A recent article in Le Nouvel Observateur noted a steady price increase for some of the basic staples of life in France:
Is there anything more fabulous than something created through the wonder and miracle of caramelization?
Is there no means and ends that one won’t go to to experience that sigh with relief when one triumphantly pulls this perfectly caramelized melange of butter, sugar, and salt out of their oven? I think not.
Those butter-loving Bretons invented this unique gâteau for delivering the maximum dose of caramel: an all-encompassing dessert, which does double-duty at tea time. And I’ve been obsessed with figuring out how to make a perfect Kouign Amann, one of my favorite caramelized things in the world. And here are my results.
I searched long-and-wide for Kouign Amann recipes, which are rare…either they’re really sketchy, assuming that no one will actually dare to make it, or they didn’t work at all and I was left with a wet, buttery mess.
This week, I pulled disk-after-caramelized-disk out of my oven in a obsessive attempt to master this dessert that I love so much. This was also much to the delight of friends and neighbors, who never thought they could get enough Kouign Amann. After all my tinkering, by now they have.
I also learned why it was so hard to find a good Kouign Amann, it’s a bit of a challenge. So if you’d like to make a Kouign Amann, here’s a few tips I learned that will help you out before you get going…
- Use the best salted butter you can find. I use Breton salted butter, which is easy to find in France. But use whichever good salted butter you can find and flick few grains of coarse crunchy salt before folding the dough in layers and across the top before baking. It’s a pretty good approximation of the real thing.
(There is actually only one stick of butter in the recipe, 1 tablespoon per serving, so the resulting cake seems more buttery than it actually is.)
- This is a very sticky dough. You should have a metal bench or pastry scraper or a metal spatula handy to help with turning, as well as to keep the dough from sticking to the counter top.
- Work fast. Letting the dough sit on the counter and warm up is not a good idea. Roll quickly.
- Although I recommend waiting about 1 hour between rolling out the pastry layers, you can wait several hours (or overnight) for example, if you have a bit of extra time.
- It is strictly forbidden to think about diets while your making a Kouign Amann.
About 8 to 10 servings
- 1 tablespoon (12 g) active dry yeast, not instant
- ¾ cup (175 ml) tepid water
- 2 cups (260 g) all-purpose flour
- ½ teaspoon sea salt
- 1 cup (200 g) sugar (which will be divided later)
- (Plus additional sugar for rolling out the pastry)
- 1 stick salted butter (110 g), cut into ½-inch (2 cm) cubes and chilled
- 2-3 tablespoons additional salted butter, melted
1. In a medium bowl, dissolve the yeast in the water with a pinch of sugar. Stir briefly, then let stand for 10 minutes until foamy.
2. Gradually stir the flour and salt. The dough should be soft, but not too sticky. Lightly dust your countertop with flour and transfer the dough onto it.
Knead the dough with your hands until the dough is smooth and elastic, about 3 minutes. If the dough is very sticky, knead in just enough flour, one tablespoon at a time, until the dough doesn’t stick to your hands.
3. Brush a medium bowl with melted butter, put the dough ball into the bowl. Cover, and let rest in a warm place for 1 hour.
4. Meanwhile, line a dinner plate with plastic wrap and set aside.
5. On a lightly floured countertop, roll the dough into a rectangle about 12″ x 18″ with the shorter sides to your left and right.
The dough may be sticky and difficult to handle. Use a metal pastry scraper to coax the dough into shape, and a minimal sprinkling of flour, as necessary. (It will all be beautiful later, trust me.)
Distribute the cubed butter in the center of the dough and sprinkle with ¼ cup (50 gr) of sugar. Grab the left side of the dough, lift and fold it over the center, than do the same with the right side (like a letter). You should have what resembles a 3-level pastry.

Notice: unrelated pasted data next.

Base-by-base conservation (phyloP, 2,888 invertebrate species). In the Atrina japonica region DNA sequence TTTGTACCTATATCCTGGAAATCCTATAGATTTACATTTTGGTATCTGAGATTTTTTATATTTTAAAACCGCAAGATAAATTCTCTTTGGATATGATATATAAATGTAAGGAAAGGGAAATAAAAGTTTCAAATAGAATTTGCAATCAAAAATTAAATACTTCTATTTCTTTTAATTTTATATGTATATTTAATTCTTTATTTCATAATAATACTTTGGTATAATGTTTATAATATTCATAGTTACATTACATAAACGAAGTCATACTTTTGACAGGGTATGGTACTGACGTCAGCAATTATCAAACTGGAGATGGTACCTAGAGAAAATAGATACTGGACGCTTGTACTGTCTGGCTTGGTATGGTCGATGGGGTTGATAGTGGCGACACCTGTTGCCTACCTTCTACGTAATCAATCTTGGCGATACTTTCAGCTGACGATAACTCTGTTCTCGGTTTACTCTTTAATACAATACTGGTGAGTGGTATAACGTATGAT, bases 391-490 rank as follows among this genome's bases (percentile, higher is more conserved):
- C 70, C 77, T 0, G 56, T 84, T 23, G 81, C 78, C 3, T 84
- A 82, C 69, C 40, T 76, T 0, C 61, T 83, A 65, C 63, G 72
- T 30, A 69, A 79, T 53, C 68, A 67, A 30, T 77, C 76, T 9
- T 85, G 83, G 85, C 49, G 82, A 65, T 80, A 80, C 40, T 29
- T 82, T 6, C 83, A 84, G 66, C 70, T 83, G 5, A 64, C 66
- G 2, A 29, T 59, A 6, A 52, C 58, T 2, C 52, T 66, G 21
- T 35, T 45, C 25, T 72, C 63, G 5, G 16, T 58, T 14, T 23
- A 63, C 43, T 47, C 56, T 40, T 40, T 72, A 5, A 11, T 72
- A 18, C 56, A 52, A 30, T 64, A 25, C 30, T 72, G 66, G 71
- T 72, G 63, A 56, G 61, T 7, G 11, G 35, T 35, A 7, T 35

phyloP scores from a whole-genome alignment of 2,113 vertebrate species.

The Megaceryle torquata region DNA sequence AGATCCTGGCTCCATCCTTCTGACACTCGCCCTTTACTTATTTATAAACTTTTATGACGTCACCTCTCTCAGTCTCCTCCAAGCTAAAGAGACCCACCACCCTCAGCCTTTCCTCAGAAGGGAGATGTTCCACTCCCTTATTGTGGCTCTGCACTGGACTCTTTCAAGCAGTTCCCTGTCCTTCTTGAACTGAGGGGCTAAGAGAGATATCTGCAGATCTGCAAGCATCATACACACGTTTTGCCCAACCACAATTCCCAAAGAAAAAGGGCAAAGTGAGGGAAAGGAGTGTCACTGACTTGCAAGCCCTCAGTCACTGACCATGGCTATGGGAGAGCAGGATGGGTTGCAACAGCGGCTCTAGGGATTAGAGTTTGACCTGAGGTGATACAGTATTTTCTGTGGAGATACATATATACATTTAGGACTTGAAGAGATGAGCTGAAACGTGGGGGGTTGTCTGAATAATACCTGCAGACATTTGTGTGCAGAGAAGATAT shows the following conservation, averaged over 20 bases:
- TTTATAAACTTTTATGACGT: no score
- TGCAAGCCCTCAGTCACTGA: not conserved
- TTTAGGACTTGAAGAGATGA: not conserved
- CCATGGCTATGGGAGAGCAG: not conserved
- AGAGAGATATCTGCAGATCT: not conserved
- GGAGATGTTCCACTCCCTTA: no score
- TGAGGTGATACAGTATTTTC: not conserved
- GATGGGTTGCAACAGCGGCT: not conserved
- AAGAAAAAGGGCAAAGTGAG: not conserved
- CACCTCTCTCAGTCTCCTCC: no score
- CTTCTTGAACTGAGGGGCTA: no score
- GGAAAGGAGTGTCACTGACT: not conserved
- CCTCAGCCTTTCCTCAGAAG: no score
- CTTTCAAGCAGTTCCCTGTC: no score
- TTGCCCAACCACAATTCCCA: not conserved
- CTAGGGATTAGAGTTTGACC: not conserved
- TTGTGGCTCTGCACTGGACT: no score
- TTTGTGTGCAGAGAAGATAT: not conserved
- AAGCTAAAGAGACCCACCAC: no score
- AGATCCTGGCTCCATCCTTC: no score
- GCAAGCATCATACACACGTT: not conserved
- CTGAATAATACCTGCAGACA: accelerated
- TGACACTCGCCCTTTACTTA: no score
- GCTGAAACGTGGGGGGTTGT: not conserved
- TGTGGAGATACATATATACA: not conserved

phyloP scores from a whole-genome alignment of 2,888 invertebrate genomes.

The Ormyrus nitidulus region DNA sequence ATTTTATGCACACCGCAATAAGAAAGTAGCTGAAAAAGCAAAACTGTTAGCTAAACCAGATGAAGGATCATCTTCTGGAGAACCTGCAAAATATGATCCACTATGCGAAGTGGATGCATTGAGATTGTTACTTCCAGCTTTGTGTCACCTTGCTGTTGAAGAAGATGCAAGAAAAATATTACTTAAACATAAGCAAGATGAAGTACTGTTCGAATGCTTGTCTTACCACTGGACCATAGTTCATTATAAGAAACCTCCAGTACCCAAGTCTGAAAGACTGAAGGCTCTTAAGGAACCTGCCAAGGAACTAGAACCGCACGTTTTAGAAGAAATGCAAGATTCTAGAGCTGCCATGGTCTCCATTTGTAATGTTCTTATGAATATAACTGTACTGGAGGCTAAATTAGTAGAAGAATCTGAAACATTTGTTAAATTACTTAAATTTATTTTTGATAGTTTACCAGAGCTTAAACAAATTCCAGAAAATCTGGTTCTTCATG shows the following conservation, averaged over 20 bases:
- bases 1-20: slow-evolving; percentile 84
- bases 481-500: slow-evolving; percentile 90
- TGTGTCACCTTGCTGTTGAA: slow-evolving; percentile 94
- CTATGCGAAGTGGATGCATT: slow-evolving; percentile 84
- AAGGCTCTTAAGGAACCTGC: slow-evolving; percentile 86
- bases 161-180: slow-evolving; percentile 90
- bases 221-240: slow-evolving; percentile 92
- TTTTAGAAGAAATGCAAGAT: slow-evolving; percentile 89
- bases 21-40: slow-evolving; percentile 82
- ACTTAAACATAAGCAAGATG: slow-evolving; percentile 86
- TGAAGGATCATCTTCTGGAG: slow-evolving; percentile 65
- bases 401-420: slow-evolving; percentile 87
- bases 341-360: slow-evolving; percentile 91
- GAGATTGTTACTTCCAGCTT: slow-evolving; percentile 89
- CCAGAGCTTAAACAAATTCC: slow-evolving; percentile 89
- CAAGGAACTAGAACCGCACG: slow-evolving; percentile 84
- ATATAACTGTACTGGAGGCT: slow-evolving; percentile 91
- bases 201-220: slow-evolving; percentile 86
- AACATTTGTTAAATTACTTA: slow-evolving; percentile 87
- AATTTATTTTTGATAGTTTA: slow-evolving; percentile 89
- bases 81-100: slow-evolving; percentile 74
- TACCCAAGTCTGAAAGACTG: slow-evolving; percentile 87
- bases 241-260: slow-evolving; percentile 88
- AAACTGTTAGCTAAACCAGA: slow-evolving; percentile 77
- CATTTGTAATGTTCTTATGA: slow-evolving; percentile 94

6. Sprinkle the entire length of the dough with ¼ cup (50 gr) of sugar and (without rolling) fold again into thirds, as before.
Place on the plastic wrap-covered dinner plate and chill for 1 hour.
(At this point, wipe excess flour from the countertop and dust the countertop with a rather liberal handful of sugar for rolling out the pastry again.)
7. Once chilled, remove dough from refrigerator.
Ease it away from the plastic onto the sugar-covered countertop.
(Use more sugar than shown. I was busy doing double-duty as the photographer and baker.)
Top the dough with ¼ cup (50 gr) of sugar, press it in a bit with your hands, and roll into a rectangle for the last time.
Now wasn’t it easier this time?
Again, fold into thirds and let rest in the refrigerator for 30-60 minutes.
8. Preheat oven to 425° F (220° C) and brush a 9-inch (23cm) pie plate, preferably non-stick, with melted butter.
9. Remove dough from refrigerator. Roll dough into a circle about the size of the baking pan. It will be sticky; dusting the top with a sprinkle of sugar will help.
Once rolled, lift the dough and coax it into the pan. (It will want to break. If so, fold it in half and quickly slide something flat under it, like the metal bench scrape AND a metal spatula and quickly slip it into the pan. If it does break, just piece it back together in the pan.)
10. Sprinkle with the remaining ¼ cup (50 gr) of sugar and drizzle with 1 tablespoon melted butter.
Bake for 40-45 minutes, until the top is deeply caramelized. Let stand a few minutes, then run a spatula around the edges to release the Kouign Amann and slide the cake from the pan onto a cooling rack.
Kouign Amann Links
Since this is an unusual recipe, readers may appreciate a few links and photos from people who’ve made it successfully:
Kouign Amann (Flickr stream)
Another Kouign Amann, made using American ingredients.
Served with Love makes this Kouign Amann.
French Letters shows-off a buttery example as well.
Fresh little cornichons ready for pickling, at the market:
When you think of ‘take-out’, France perhaps isn’t the first culture that comes to mind.
The concept to me seems so American; pick up the phone or walk to the corner, grab something to eat, bring it home and eat it in front of the television.
Nice and quick…and no dishes!
In spite of what you might think, France has plenty of take-out food shops, called traiteurs. These specialty shops are loaded with tempting things to eat: roasted and smoked meats, a few carefully-selected cheeses, vegetable salads, poached and cured fish, and of course, terrines and pâtes.